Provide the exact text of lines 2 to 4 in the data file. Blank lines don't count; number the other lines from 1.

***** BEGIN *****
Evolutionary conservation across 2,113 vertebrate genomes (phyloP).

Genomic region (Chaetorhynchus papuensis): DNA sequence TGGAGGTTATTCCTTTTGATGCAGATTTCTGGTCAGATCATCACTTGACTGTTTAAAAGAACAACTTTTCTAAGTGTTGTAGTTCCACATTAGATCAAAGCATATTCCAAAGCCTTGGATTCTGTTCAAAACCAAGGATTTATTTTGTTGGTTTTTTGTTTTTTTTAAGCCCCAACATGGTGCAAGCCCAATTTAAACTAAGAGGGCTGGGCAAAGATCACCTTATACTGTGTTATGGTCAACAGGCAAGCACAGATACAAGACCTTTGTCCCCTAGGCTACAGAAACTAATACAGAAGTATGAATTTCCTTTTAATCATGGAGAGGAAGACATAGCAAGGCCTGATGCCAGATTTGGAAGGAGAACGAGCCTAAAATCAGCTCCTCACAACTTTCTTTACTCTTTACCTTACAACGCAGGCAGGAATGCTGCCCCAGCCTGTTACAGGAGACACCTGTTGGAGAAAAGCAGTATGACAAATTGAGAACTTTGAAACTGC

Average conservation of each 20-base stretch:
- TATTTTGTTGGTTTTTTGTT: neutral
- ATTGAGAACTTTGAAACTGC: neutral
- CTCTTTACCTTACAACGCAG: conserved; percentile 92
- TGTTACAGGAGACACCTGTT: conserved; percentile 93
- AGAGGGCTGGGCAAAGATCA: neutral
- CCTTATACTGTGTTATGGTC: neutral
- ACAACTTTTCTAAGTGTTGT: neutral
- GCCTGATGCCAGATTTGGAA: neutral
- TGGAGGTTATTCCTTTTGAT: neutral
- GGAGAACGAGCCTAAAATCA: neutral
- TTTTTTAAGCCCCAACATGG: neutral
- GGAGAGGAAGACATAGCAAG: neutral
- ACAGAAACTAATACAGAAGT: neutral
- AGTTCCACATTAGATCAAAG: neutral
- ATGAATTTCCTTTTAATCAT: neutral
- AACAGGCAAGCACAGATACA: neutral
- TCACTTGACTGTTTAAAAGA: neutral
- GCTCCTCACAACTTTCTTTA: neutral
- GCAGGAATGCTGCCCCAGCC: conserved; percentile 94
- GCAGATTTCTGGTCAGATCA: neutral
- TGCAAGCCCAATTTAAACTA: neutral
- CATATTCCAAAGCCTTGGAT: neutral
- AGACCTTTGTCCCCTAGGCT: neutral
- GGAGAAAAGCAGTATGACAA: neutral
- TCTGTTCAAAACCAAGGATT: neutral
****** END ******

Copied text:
Genomic region (Chaetorhynchus papuensis): DNA sequence TGGAGGTTATTCCTTTTGATGCAGATTTCTGGTCAGATCATCACTTGACTGTTTAAAAGAACAACTTTTCTAAGTGTTGTAGTTCCACATTAGATCAAAGCATATTCCAAAGCCTTGGATTCTGTTCAAAACCAAGGATTTATTTTGTTGGTTTTTTGTTTTTTTTAAGCCCCAACATGGTGCAAGCCCAATTTAAACTAAGAGGGCTGGGCAAAGATCACCTTATACTGTGTTATGGTCAACAGGCAAGCACAGATACAAGACCTTTGTCCCCTAGGCTACAGAAACTAATACAGAAGTATGAATTTCCTTTTAATCATGGAGAGGAAGACATAGCAAGGCCTGATGCCAGATTTGGAAGGAGAACGAGCCTAAAATCAGCTCCTCACAACTTTCTTTACTCTTTACCTTACAACGCAGGCAGGAATGCTGCCCCAGCCTGTTACAGGAGACACCTGTTGGAGAAAAGCAGTATGACAAATTGAGAACTTTGAAACTGC

Average conservation of each 20-base stretch:
- TATTTTGTTGGTTTTTTGTT: neutral